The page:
The lie about her could be sustained on account of her fair complexion.  Steele saw through the game and their mutual hostility is regarded by Gower as a cover up for their affair.

There is a violent demonstration of torches in hills at Ooni. Bholu runs into the demonstrators. Scared to death, in his confusion he runs towards Steele’s bungalow with a knife in hand.  He is shot dead by Steele who mistakes him for an attacker.

Gower calls Steele, ‘apostle of violence’ and reports to the police.  He warns him:

“We can’t avoid fear.  But we can avoid violence by not preparing for it” [162]

It is his gun that has emboldened Steele to kill a human being. He calls his servants to coach them as to what to say when the police arrive. They look at him, ‘fixing their loyalty in the young man with the gun at his waist, as though loyalty came first and understanding after.’[168]
 
On the other extreme of the spectrum are people like Gupta with their staunch nationalist fervour.  He tells Mackendrick:

“People who are not Indians should not interfere with them. . . . you will see Indians and British alike fraternizing as never before . . . Now we are on the brink of our freedom.  To forget what we have suffered for it would be infamous. Now we wish to be alone with out problem. We do not wish for interference in matters which I have said already concern the soul.  Buy our goods from us. Sell your goods to us.  Accept us as a nation among nations. Be extending the hand of friendship we will place our own in yours. But do not let that hand hold also a dissecting knife to probe our ills. We have our own knife. Sharper than yours. When you go home be telling your countrymen this thing and you will be doing better service for us than if you were living here twenty years “understanding” us. Twenty years “interfering with us.” [162]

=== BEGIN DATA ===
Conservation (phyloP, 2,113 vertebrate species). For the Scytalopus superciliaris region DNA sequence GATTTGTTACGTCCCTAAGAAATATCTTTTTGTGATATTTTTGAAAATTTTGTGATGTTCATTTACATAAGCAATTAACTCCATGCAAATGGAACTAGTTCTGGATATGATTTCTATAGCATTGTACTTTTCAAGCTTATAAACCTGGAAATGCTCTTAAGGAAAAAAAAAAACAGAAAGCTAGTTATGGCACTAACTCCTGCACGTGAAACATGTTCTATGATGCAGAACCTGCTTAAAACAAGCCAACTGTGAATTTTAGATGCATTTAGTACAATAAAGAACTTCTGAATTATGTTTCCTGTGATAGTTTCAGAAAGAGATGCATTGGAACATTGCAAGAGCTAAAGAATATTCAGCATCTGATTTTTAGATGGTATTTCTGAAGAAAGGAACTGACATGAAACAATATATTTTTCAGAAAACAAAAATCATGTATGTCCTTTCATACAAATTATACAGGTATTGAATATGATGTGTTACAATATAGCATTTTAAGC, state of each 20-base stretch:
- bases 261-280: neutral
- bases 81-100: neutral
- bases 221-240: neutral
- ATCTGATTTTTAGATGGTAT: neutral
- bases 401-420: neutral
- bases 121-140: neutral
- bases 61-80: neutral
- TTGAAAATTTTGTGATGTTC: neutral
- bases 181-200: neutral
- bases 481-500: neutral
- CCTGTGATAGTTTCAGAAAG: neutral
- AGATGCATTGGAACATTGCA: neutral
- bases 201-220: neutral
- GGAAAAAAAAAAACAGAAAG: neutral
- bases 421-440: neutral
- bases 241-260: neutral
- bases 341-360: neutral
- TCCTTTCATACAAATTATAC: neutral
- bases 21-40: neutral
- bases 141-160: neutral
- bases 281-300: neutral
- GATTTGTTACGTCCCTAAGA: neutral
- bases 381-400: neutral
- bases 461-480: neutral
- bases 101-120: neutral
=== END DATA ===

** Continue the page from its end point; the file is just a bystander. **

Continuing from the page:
Foster who enquires into the killing reassures Steele ‘who spoke the same language’ that they will have a ‘tamasha’ by holding an inquest and thus satisfying the Indians, ‘Nothing like a pucca ‘tamasha’ for them. They have great respect for courts and such like.’[171] It also demonstrates the incorruptibility of British justice.

The Racist in Steele justifies his action by branding the victim as a hooligan. ‘Bholu was not a ‘hooligan’, but the servant of the Sahibs.  But then there was the knife. That made him half hooligan’[164] . He forgets that Muttra Dass, his servant did not disclose who assaulted him because of his loyalty to the master.